29. " Things are ok, generally, and going in a good direction" Glad you got yours, but you did it on

 

the backs of about 150 million people who are hurting. From over 8 million Americans who had their homes stolen from them, to the 20 million people who have been left in poverty these past 10 years so as to support the bank$ters and insurance companies, to the tens of millions working the new wage jobs that will leave them and their children in poverty - I'm sure they will be happy to know that you think they are doing ok as they head to the polls.

The articles you link to are cherry-picked and limited. < Yeah, the census bureau only picks up on a few of the people.

Enjoy your fiction,and good luck. You shouldn't have a care in the world.




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Response to Todays_Illusion (Reply #6)

Mon Sep 26, 2016, 02:16 AM

22. I have seen improvement all around me.

In spite of the Rs best efforts in DC and my state of MI.

I have a pretty full picture of my state thanks to my work in politics. Yes, we have pockets that have yet to feel the comeback but I have been pleasantly surprised at how many communities are really doing much better. Of course saving the auto industry has gone a long way in achieving this.

Wages still have along way to go but there has been a sea-change happening on that count as well. So many employers here have paid as little as possible, as long as possible. Well finally nobody would take their shitty jobs. All at once I see these companies upping their starting wages significantly. I see it happening elsewhere too, to varying degrees.

It is gradual but it is real. If it is happening in Michigan, in spite of complete GOP control that has fucked up every step of the way, it is not hard to believe it is happening elsewhere.

I am glad to see it as well to be one of the lowly working class people experiencing it.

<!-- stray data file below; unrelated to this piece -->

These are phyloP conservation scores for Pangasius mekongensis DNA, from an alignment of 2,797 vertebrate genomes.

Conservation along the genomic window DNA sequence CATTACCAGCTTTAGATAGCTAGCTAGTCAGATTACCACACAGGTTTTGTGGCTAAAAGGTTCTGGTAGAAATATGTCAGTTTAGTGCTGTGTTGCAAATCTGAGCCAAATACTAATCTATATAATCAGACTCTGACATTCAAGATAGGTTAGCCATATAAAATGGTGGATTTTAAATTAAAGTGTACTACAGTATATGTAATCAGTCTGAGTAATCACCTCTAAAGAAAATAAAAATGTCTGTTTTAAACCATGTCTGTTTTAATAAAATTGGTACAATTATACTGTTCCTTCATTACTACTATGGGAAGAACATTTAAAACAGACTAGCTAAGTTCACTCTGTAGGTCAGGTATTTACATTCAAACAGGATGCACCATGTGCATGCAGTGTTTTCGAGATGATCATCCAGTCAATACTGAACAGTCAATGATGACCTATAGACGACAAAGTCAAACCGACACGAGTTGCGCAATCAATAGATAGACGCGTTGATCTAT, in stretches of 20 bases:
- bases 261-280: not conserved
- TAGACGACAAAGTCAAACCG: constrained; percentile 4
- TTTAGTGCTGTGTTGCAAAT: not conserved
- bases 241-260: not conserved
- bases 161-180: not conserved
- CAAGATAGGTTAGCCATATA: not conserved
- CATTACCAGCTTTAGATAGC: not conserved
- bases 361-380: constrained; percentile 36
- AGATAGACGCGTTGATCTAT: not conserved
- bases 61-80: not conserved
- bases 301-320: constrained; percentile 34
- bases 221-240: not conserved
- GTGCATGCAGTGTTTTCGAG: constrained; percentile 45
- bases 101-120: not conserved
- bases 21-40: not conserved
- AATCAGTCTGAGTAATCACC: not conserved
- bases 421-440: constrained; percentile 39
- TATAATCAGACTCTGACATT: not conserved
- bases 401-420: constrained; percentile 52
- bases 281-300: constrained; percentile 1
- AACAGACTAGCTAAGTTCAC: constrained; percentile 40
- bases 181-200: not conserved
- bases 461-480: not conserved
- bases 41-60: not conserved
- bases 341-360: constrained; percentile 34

Julie

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Response to pnwmom (Original post)

Mon Sep 26, 2016, 01:09 AM

18. income inequality will keep the poverty rates high

 

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Response to pnwmom (Original post)

Mon Sep 26, 2016, 01:43 AM

19. Still much inequality.

23 September 2016

~

Drawing on the work of the Berkeley economists Emmanuel Saez and Gabriel Zucman, I have created the following five charts that show not only substantial growth in wealth inequality, but an even more lopsided distribution than that for income inequality.

~

http://www.truth-out.org/news/item/37731-the-state-of-the-united-states-on-wealth-inequality

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Response to pnwmom (Original post)

Mon Sep 26, 2016, 04:19 AM

23. This is good to hear. Too bad DTs has his Trumpsters convinced the whole nation is in the pits....

...with African Americans all living in a post-Apocalyptic inner-city Hell.

Much gratitude from me to President Obama for the progress he has managed to help the country make!

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Response to Hekate (Reply #23)

Mon Sep 26, 2016, 08:20 AM

27. Even on this thread there are posters who refuse to accept good news

There are plenty of people on our side who will find the bad in every bit of good news.

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Response to pnwmom (Original post)

Mon Sep 26, 2016, 08:13 AM

26. Better than nothing but...

Knowing that 1M+ families now make $24,500 instead of $24,300 still makes me very sad.

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Response to pnwmom (Original post)

Mon Sep 26, 2016, 12:25 PM

30. Good news, with much left to be done...

It won't get better under Trump, for sure. Under Clinton, it will continue to improve, providing we can keep the R's from continuing to block everything.

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Response to pnwmom (Original post)

Mon Sep 26, 2016, 12:51 PM

31. Locking. However this OP is perfect for GD or GD:2016. Please re-post it there.

Statement of Purpose *

Post the latest news from reputable mainstream news websites and blogs. Important news of national interest only. * No analysis or opinion pieces. No duplicates. News stories must have been published within the last 12 hours. Use the published title of the story as the title of the discussion thread.